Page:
“A rich and original story. Shirley Higuchi captures the sweeping narrative of incarceration through the lens of a single camp and ties it to our present reality. Her resolve as a daughter of the camps is Setsuko’s real legacy.” — Frank Abe, director of Conscience and the Constitution
In two forthcoming books, I try to capture the epic arc of the camp experience — whether through the voices of characters in our graphic novel on camp resistance, or in the selections we choose for a new anthology of camp literature. Producers Hana and Noah Maruyama take much the same approach with their new Densho podcast series, which expertly weaves scores of sound bites into an aural tapestry to create the effect of a single voice conveying the shared experience of camp.
Campuis a remarkable feat of knowledge and editing. Listen to the first 48-minute episode, centered around “Rocks” as an object-based theme.
Our graphic novel on Japanese American resistance to wartime incarceration, WE HEREBY REFUSE, is not due for publication until February — but when doing a project like this, you can’t pass up the opportunity when asked to be part of a panel titled, “Japanese American Voices in Graphic Novels.”
UPDATE October 27: Here is the YouTube program, cued to start with our 5-minute debut of the artwork and story, followed by the panel moderated by librarian Jessica Buck and featuring Mari Nomi, Sarah Kuhn, Kiku Hughes, and Yuko Ota. [The screen is blank but the video does play.]
If the fuse for public support of redress was lit with the first Days of Remembrance in Seattle and Portland in 1978 and ’79, the question was how to keep the momentum going into 1980. Our local congressman, Mike Lowry, had quickly introduced the first bill calling for direct and individual compensation for the government’s violation of Constitutional protections, but National JACL was going its own direction. Without a national organization of our own, we needed a vehicle to advance the discussion and keep the community engaged.
The story of No-No Boy and John Okada is being shared this summer with middle and secondary teachers of history and the humanities in six cities across the nation, as part of a series of place-based online workshops sponsored by the National Japanese American Historical Society of San Francisco and the National Park Service. Continue reading Sharing “NO-NO BOY” with teachers in six cities→
An ambitious nine-week online event kicks off today, a virtual camp pilgrimage designed to make up for all the summer site visits cancelled by the pandemic. Among the plethora of programs are two that we’ve agreed to host.
In Week 3, on Saturday, July 4at 2:00 pm PDT, join me and moderator Erin Aoyama for a live group viewing of Conscience and the Constitution with a twist: while the film is streaming, I will offer the kind of director’s commentary on the making of the film that we were never able to include on the DVD. Tune in for behind-the-scenes stories about the Heart Mountain draft resisters, and leave questions in the chatroom for discussion afterwards. Erin brings her own experience of working on building a forthcoming database with the biographies and archival files of all 63 defendants in the largest mass trial in Wyoming history [UPDATE: Here’s the YouTube video of the Director’s Commentary].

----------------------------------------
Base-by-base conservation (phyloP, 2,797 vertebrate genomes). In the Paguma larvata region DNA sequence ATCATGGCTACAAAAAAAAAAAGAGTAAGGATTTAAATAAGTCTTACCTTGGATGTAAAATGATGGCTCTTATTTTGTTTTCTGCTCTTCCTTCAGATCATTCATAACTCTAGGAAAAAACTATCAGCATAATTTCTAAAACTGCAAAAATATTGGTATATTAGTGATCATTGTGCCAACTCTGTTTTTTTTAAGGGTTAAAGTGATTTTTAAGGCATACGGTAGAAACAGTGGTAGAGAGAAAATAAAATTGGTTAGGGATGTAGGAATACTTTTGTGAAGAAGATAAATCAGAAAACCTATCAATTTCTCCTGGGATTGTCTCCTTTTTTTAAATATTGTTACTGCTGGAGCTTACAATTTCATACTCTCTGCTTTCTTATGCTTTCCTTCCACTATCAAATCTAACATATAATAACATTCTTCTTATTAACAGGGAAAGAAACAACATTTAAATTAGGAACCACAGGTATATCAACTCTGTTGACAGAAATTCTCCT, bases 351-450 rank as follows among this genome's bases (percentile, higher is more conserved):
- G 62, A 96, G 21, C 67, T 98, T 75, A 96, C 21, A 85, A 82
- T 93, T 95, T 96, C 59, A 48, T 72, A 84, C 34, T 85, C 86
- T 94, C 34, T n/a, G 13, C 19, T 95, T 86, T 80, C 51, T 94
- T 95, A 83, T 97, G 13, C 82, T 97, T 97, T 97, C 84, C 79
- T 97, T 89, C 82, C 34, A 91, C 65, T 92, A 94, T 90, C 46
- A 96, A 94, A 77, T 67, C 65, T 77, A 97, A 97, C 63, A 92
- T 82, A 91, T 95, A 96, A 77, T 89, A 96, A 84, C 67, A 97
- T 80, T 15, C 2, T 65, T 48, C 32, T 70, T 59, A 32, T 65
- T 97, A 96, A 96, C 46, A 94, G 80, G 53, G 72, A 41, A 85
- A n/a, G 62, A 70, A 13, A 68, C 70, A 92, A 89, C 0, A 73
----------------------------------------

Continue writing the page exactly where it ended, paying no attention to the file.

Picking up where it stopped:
In Week 4, on Friday, July 10 at 5:00 pm PDT, we will have a live book club presentation and discussion of the novel No-No Boy and the story of the author behind it. If you missed our book release events last year for our biography of John Okada, we’ll reprise that presentation while mixing in a fuller discussion of the themes of the novel. Vince Schleitwiler will moderate. [UPDATE: Here’s the YouTube video of the Book Club].
The story of John Okada’s wartime work in the U.S. Military Intelligence Service is now airing nationwide in a new film on PBS.
The filmmakers of The Registry, Bill Kubota and Steve Ozone, flew out from Detroit seven years ago to speak with me about the author of No-No Boy. In particular we focused on the two years Okada spent training at the MIS Language School at Camp Savage, Minnesota, and then flying in the belly of a B-24 out of Guam to intercept and translate Japanese air-to-ground radio transmissions. If my words seem to falter it was because this interview was conducted in 2013, well before I had begun the final round of research and writing on the featured biography in our recent volume, John Okada. Continue reading John Okada’s MIS service shared in new PBS film→
Guest post by contributor Martha Nakagawa. This is a longer version of the obituary which will appear in the Rafu ShimpoandNichi Bei Weekly. Martha writes: “Cedrick passed away at White Memorial Hospital but it was not related to the COVID-19 virus. Hope everyone is holding up under these strange times.”
Cedrick Masaki Shimo, a World War II military resister and an executive at American Honda Motors, USA, passed away peacefully on April 1. He was 100.